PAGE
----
wiki:DMK Film

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DMK Film

Unique and extraordinarily influential type of propaganda cinema pioneered in Tamil Nadu by the Dravida Munnetra Kazhagam (DMK). Histories of the DMK trace the party’s ancestry to 19th C. reform literature in the erstwhile Madras Presidency, where writers like Subramanya Bharati (1882-1921; sometimes considered the greatest modern Tamil poet) extended their reformist politics to advocate a specifically Tamil nationalism. After the establishment of the Justice Party aka the South Indian Liberation Federation (Est: 1917), this nationalism retained a strongly anti-Aryan thrust in its claim to represent the indigenous cultures of South India, attempting e.g. to rewrite Indian history to trace the Tamil influence back to the Indus Valley civilisation. The Justice Party had a strategic alliance with the pro-imperialist landed élite but also advocated bourgeois-democratic reformism opposing e.g. caste oppression.

The party broadened its base in Kerala and Andhra Pradesh, esp. when contesting the provincial elections after the Montagu-Chelmsford reforms (1919) on an anti-Brahmin platform. The Party was transformed in the post-WW2 era by one of the most influential politicians in 20th C. Tamil Nadu, Periyar E.V. Ramaswamy Naicker (1879-1973), a former Congress Party member who founded the Self-Respect Movement (1926), a social action group aimed at eradicating Untouchability and caste and advocating an atheist politics. According to Charles Ryerson, at that time the movement deployed five principles: no God, no religion, no Gandhi, no Congress and no Brahmins. In 1944, Periyar transformed the Justice Party into the separatist Dravidar Kazhagam (DK) and later called for India’s first Independence Day in 1947 to be declared a day of mourning, since his demand for an independent Dravida Nadu or Tamil state remained unrealised. In 1949, his chief disciple, the playwright and scenarist C.N. Annadurai? broke away to found the DMK. The DMK was elected to the TN state assembly in 1967, mainly on an anti-Hindi platform, repeating their victory in 1971 through a conditional alliance with Indira Gandhi’s Congress. The DMK split once again when its most famous member, film star MGR, was expelled for indiscipline and launched the Anna-DMK (ADMK) in 1972, which later became the All-India Anna Dravida Munnetra Kazhagam (AIADMK), winning power along with the Congress in 1977 and making MGR the Chief Minister. The DMK under Karunanidhi?returned to power in 1988 after MGR died, but was dismissed by the Congress (I)-backed minority government in 1990 and then decimated in the 1991 elections following Rajiv Gandhi’s assassination which brought into power MGR’s former heroine Jayalalitha? as the new AIADMK leader and Chief Minister.The DMK Film genre is the most spectacular of the party’s propaganda fronts and helped make five film personalities Chief Ministers (Annadurai, Karunanidhi, MGR, his wife and former star V.N. Janaki, and Jayalalitha)since 1967. Annadurai launched the genre adapting his own play Velaikkari to the screen, followed by his script for Nallathambi (both 1949). The films, esp. Nallathambi, were major hits and spawned many more as the party decided to use film as its main propaganda medium with writers like A.V.P. Asaithambi (dialogue for T.R. Sundaram’s Sarvadhikari, 1951), A.K. Velan and the DMK poet Kannadasan who also produced the propaganda hit Sivagangai Seemai (1959). Karunanidhi scripted Manthiri Kumari (1950) as MGR’s first folk legend for directly political purposes. He also wrote and contributed lyrics for the most famous DMK film, Parasakthi (1952), Sivaji Ganesan’s début. A string of hits followed, often starring MGR or Ganesan: Marmayogi? and Sarvadhikari (both 1951), Sorgavasal (1954), and the MGR-directed Nadodi Mannan (1958). Annadurai had codified an elaborately plotted and highly charged melodramatic idiom promoting an iconoclastic ‘rationalism’ and an anti-Brahmin, Tamil-nationalist ideology. The films incorporated numerous references to Party symbols and colours, anagrams of Party leaders’ names and characters reciting whole passages from Annadurai’s speeches (cf. Pandharibai? in Parasakthi). These devices are part of a very rhetorical visual and literary style as the hero, usually in the courtroom at the end of the film, presents his (and his Party’s) case in a speech that could last up to 30’. The success of the DMK Film idiom has been linked (see Bhaskaran and Sivathamby) to the fact that the cinema was an important social equaliser in Tamil Nadu, where the other performing arts traditions were rigidly demarcated along class/ caste lines. The old Congress Party’s attempt (e.g. by C. Rajagopalachari) to continue that élitism in the cinema allowed its DMK opponents to present cinema as a people’s art.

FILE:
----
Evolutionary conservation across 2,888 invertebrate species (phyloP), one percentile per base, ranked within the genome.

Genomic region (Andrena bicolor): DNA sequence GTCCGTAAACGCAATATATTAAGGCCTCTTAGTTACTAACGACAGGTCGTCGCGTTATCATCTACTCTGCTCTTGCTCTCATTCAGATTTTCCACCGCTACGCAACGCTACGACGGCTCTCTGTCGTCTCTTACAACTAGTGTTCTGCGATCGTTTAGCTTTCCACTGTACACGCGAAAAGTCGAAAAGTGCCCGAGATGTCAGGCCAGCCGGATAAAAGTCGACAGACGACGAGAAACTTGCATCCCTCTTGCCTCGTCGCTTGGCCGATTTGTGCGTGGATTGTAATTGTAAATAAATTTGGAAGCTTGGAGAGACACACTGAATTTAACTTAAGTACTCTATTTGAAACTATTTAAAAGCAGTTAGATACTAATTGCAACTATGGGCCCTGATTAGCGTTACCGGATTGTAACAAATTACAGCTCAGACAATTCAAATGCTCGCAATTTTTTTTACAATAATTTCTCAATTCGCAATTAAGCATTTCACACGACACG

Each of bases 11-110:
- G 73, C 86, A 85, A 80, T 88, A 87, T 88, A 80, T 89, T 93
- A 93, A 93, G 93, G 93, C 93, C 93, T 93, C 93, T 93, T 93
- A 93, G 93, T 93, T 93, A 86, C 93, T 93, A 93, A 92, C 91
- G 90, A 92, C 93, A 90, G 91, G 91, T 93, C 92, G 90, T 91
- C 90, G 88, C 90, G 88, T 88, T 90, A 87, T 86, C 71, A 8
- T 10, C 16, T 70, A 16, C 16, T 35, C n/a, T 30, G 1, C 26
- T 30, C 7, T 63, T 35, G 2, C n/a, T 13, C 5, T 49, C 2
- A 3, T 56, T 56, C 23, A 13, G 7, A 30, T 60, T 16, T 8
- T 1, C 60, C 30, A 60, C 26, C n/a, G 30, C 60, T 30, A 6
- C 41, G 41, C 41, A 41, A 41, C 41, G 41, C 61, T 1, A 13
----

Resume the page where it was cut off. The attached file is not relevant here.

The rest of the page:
Numerous studies have been devoted to the DMK Film: K. Sivathamby’s The Tamil Film as a Medium of Political Communication (1981); Robert Hardgrave’s When Stars Displace the Gods: The Folk Culture of Cinema in Tamil Nadu (1975); Hardgrave and Anthony Neidhart, Film and Political Consciousness in Tamil Nadu (1975); S. Theodore Baskaran’s The Message Bearers (1981) which deals with the pre-DMK history of political film; Ka. Thirunavukkarasu’s Dravidar Iyakkamum Thiraipada Ulagamum (1990); M.S.S. Pandian’s The Image Trap: M.G. Ramachandran in Film and Politics (1992). For histories of the DMK Party and Tamil politics, see Margaret Ross- Barnett’s The Politics of Cultural Nationalism in South India (1976) and Charles Ryerson’s Regionalism and Religion: The Tamil Renaissance and Popular Hinduism (1988).